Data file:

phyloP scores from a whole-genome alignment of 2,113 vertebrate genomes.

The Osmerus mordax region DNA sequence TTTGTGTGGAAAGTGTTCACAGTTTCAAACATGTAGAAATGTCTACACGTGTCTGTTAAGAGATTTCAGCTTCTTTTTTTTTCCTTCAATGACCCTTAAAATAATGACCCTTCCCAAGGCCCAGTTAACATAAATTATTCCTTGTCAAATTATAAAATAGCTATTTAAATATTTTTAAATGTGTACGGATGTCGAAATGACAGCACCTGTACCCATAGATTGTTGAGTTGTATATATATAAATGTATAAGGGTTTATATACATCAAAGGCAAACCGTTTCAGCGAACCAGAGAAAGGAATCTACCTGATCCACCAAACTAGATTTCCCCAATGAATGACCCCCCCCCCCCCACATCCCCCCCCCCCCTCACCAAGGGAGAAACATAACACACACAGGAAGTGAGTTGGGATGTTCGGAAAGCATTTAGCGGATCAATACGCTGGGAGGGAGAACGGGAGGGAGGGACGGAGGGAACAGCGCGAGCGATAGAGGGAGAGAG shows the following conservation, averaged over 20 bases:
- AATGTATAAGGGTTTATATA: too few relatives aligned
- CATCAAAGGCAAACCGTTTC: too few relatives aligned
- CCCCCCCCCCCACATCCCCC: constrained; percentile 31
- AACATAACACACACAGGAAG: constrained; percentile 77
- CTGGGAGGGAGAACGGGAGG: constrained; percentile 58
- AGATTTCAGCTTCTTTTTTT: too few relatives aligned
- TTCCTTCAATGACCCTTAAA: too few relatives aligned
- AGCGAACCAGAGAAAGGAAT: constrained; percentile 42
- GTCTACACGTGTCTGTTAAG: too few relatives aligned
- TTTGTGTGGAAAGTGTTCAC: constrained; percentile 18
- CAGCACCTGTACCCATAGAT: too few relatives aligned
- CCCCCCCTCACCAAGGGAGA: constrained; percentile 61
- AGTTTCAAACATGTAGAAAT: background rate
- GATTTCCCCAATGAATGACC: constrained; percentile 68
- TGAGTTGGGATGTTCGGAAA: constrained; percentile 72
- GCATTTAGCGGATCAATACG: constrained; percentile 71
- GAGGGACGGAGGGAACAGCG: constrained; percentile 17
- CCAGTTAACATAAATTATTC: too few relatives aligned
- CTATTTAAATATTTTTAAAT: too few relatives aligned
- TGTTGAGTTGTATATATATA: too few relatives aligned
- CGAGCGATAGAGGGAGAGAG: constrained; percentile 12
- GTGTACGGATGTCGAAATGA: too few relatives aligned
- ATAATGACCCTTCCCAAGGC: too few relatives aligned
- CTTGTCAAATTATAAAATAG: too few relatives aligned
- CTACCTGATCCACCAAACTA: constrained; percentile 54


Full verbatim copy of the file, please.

phyloP scores from a whole-genome alignment of 2,113 vertebrate genomes.

The Osmerus mordax region DNA sequence TTTGTGTGGAAAGTGTTCACAGTTTCAAACATGTAGAAATGTCTACACGTGTCTGTTAAGAGATTTCAGCTTCTTTTTTTTTCCTTCAATGACCCTTAAAATAATGACCCTTCCCAAGGCCCAGTTAACATAAATTATTCCTTGTCAAATTATAAAATAGCTATTTAAATATTTTTAAATGTGTACGGATGTCGAAATGACAGCACCTGTACCCATAGATTGTTGAGTTGTATATATATAAATGTATAAGGGTTTATATACATCAAAGGCAAACCGTTTCAGCGAACCAGAGAAAGGAATCTACCTGATCCACCAAACTAGATTTCCCCAATGAATGACCCCCCCCCCCCCACATCCCCCCCCCCCCTCACCAAGGGAGAAACATAACACACACAGGAAGTGAGTTGGGATGTTCGGAAAGCATTTAGCGGATCAATACGCTGGGAGGGAGAACGGGAGGGAGGGACGGAGGGAACAGCGCGAGCGATAGAGGGAGAGAG shows the following conservation, averaged over 20 bases:
- AATGTATAAGGGTTTATATA: too few relatives aligned
- CATCAAAGGCAAACCGTTTC: too few relatives aligned
- CCCCCCCCCCCACATCCCCC: constrained; percentile 31
- AACATAACACACACAGGAAG: constrained; percentile 77
- CTGGGAGGGAGAACGGGAGG: constrained; percentile 58
- AGATTTCAGCTTCTTTTTTT: too few relatives aligned
- TTCCTTCAATGACCCTTAAA: too few relatives aligned
- AGCGAACCAGAGAAAGGAAT: constrained; percentile 42
- GTCTACACGTGTCTGTTAAG: too few relatives aligned
- TTTGTGTGGAAAGTGTTCAC: constrained; percentile 18
- CAGCACCTGTACCCATAGAT: too few relatives aligned
- CCCCCCCTCACCAAGGGAGA: constrained; percentile 61
- AGTTTCAAACATGTAGAAAT: background rate
- GATTTCCCCAATGAATGACC: constrained; percentile 68
- TGAGTTGGGATGTTCGGAAA: constrained; percentile 72
- GCATTTAGCGGATCAATACG: constrained; percentile 71
- GAGGGACGGAGGGAACAGCG: constrained; percentile 17
- CCAGTTAACATAAATTATTC: too few relatives aligned
- CTATTTAAATATTTTTAAAT: too few relatives aligned
- TGTTGAGTTGTATATATATA: too few relatives aligned
- CGAGCGATAGAGGGAGAGAG: constrained; percentile 12
- GTGTACGGATGTCGAAATGA: too few relatives aligned
- ATAATGACCCTTCCCAAGGC: too few relatives aligned
- CTTGTCAAATTATAAAATAG: too few relatives aligned
- CTACCTGATCCACCAAACTA: constrained; percentile 54